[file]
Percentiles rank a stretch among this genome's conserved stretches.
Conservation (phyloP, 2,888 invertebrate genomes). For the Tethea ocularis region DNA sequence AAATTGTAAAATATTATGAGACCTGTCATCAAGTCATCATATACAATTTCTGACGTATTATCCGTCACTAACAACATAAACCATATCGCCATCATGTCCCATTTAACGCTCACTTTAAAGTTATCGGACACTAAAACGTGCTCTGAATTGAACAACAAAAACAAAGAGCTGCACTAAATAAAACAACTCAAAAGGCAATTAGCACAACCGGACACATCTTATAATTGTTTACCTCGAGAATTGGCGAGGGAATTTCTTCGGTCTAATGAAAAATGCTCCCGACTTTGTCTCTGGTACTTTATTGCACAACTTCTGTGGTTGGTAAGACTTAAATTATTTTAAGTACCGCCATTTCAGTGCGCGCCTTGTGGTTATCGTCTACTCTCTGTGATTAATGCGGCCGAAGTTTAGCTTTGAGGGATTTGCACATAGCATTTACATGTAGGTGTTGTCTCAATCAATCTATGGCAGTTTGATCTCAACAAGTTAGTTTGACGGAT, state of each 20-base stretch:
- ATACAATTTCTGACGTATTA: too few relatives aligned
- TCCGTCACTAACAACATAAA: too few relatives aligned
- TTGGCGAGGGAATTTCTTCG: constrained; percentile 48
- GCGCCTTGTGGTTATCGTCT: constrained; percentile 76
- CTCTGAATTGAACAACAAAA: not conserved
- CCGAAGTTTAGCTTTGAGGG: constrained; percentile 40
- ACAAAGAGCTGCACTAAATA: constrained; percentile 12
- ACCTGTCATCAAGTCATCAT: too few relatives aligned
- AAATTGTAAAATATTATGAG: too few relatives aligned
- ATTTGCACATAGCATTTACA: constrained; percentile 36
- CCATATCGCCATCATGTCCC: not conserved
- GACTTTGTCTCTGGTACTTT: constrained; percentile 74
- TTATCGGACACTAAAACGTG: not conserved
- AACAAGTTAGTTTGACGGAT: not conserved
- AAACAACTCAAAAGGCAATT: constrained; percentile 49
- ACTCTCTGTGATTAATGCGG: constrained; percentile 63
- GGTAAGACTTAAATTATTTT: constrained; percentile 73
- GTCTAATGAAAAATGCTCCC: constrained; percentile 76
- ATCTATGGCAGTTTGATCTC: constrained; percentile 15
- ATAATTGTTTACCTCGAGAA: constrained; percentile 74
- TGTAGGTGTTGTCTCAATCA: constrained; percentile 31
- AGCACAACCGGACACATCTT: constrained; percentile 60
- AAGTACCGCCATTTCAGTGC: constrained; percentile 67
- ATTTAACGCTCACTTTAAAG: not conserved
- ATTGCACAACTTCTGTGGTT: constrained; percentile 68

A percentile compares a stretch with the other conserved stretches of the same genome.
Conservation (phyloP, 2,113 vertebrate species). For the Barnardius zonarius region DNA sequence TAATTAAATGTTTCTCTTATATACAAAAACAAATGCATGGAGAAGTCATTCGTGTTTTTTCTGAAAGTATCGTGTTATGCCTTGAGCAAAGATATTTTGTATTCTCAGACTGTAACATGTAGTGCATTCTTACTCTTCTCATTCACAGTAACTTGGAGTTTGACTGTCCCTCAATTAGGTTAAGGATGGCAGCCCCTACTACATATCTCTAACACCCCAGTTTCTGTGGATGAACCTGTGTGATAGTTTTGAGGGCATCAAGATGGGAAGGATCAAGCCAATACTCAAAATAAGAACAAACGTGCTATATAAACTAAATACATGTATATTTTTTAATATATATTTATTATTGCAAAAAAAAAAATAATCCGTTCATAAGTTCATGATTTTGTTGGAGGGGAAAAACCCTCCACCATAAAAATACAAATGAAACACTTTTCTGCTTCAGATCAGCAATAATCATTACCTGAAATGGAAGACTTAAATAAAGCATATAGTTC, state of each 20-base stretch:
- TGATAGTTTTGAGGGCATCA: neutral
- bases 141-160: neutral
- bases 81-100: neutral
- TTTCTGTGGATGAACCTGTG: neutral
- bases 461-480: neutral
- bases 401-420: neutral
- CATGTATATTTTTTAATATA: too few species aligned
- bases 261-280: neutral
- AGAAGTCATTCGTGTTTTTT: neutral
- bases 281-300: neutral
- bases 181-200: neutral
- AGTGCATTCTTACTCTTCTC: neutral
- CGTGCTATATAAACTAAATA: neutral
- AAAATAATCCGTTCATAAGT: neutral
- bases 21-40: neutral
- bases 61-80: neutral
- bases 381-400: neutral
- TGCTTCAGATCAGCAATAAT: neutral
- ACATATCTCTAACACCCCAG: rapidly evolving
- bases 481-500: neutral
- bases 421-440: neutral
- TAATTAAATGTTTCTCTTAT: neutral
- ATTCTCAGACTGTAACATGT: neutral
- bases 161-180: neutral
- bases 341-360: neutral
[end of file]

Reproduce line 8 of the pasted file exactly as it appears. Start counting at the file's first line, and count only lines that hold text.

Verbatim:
- CCGAAGTTTAGCTTTGAGGG: constrained; percentile 40